PORTLAND — I found M.D. Harmon’s recent column in support of what he calls “natural” marriage and against marriage equality deeply flawed (“Is New York marriage vote a trend – or a wake-up call?”, July 1).

Early in his column, Mr. Harmon quotes Boston Globe columnist Jeff Jacoby, who cites the famous U.S. Supreme Court case Loving v. Virginia as somehow supporting the argument that gay marriage is not a civil rights issue.

Later, he refers to same-sex marriage merely as people seeking a privilege and not an issue of rights at all. Well, if Mr. Harmon would read the entirety of Loving v. Virginia he would know that one of the most famous quotes from that landmark case is a simple, powerful and moving sentence:

“Marriage is one of the ‘basic civil rights of man,’ fundamental to our very existence and survival.”

American justice is never better represented than when it boils down an issue into a succinct and powerful statement of truth. Marriage is a basic civil right, one of the most fundamental to ever exist in our country.

Most people who read that sentence will know its truth immediately. I wish Mr. Harmon would see that truth as well. Same-sex marriage is not a privilege, it is one of the rights that all Americans should share.

Further along, Mr. Harmon raises a false distinction between the civil rights battle over interracial marriage and the civil rights battle over same-sex marriage by quoting Jacoby, who was arguing that the court decision to overturn Virginia’s interracial marriage ban “was not changing the fundamental and enduring meaning of marriage: It was affirming it (as a matter of involving a man and a woman).”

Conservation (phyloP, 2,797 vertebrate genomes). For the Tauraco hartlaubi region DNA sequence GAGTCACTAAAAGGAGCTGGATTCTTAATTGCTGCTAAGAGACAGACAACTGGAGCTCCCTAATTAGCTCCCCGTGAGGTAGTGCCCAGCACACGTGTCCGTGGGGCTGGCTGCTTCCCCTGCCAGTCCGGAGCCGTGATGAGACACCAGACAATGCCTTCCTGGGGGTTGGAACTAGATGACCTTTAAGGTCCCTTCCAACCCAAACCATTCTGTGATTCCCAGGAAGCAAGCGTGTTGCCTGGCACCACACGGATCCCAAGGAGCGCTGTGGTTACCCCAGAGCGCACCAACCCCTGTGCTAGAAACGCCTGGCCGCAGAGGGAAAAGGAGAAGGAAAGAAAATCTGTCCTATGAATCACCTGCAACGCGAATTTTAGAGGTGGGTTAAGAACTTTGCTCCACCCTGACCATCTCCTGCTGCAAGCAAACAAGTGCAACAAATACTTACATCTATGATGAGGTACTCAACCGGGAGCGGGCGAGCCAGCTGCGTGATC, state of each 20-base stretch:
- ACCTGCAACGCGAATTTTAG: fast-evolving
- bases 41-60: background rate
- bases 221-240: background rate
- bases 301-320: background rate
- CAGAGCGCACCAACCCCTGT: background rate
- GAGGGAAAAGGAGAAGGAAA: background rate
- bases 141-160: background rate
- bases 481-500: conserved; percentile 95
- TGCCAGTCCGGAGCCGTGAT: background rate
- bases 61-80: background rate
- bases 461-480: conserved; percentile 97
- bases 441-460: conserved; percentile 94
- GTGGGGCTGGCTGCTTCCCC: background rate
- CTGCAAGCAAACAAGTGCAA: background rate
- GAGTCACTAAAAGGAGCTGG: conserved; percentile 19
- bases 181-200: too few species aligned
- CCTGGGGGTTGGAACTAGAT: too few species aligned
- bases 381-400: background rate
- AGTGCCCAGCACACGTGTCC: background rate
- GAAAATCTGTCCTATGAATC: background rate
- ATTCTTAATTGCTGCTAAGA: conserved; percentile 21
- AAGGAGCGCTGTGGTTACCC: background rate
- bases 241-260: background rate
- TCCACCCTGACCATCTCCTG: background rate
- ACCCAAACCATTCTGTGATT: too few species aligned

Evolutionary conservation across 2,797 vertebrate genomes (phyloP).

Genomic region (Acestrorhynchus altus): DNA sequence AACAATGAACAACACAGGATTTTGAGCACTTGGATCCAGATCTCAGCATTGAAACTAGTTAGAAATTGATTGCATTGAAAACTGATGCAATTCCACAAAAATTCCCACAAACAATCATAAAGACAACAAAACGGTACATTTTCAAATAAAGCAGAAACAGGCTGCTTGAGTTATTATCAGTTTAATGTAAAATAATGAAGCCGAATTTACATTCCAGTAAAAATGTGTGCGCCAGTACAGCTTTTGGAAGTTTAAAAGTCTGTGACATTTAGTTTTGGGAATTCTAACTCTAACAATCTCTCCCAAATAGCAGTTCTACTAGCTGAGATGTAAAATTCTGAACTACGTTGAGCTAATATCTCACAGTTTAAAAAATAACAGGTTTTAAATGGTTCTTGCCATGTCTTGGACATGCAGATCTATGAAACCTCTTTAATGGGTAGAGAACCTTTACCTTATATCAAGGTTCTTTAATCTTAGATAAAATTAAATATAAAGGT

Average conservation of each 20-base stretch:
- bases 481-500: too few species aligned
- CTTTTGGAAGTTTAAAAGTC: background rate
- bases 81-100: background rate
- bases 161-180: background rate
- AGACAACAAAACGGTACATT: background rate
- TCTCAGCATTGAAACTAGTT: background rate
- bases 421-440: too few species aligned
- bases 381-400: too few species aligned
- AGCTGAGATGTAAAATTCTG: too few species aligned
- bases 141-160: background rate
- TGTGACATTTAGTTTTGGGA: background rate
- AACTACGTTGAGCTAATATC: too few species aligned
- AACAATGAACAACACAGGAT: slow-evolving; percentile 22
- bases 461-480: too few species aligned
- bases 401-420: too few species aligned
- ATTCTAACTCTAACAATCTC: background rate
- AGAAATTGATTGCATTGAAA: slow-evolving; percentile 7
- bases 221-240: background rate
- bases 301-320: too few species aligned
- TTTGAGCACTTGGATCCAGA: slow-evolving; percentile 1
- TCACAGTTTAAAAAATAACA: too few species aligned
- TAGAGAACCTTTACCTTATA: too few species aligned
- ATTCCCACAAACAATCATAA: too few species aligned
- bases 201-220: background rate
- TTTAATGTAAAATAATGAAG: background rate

By this Mr. Harmon implies that marriage equality for people of the same sex is not affirming to the meaning of marriage.

This is completely backwards. The truth is that equalizing marriage now would be as affirming to the fundamental and enduring meaning of marriage as it was when we finally allowed persons of different races to marry.

This is because marriage is about bringing people from two families together and making them one. That is it. From two families, one.

Arguments against marriage equality frequently cite procreation as being the key difference between what Mr. Harmon calls “natural” marriage and same-sex marriage, but the fact is our society does not and has never restricted marriage only to persons capable of bearing children.

Nor do we restrict children to married couples. By raising a procreation argument, it is people like Mr. Harmon who are twisting the meaning of marriage into something it has never been.

Same-sex couples can adopt and raise children, or not have children, just like other couples. No matter their choice, they are still a family.

They love each other just as much as any other couple. Many same-sex couples want to get married, just as other people marry every day and declare to the world that they are a family. Marriage, at its core, is the creation of a family.

I have friends who would be married right now if approximately 3 percent of Maine’s electorate had made a different choice two years ago.

My friends will never meet those 3 percent, and the 3 percent will never meet them. Because of that 3 percent, Maine has one less family. The Maine I know and love will not allow this mistake to happen again.

This referendum is about making sure the state of Maine treats everyone’s family as exactly what it is, a family that loves each other and is no less deserving of the same recognition given freely to hundreds of thousands of other families across the state.

Marriage is one of the basic civil rights of man, fundamental to our very existence and survival. More families make a better world. We can fix this in 2012. and I truly hope Mr. Harmon joins us eventually.

 

– Special to the Press Herald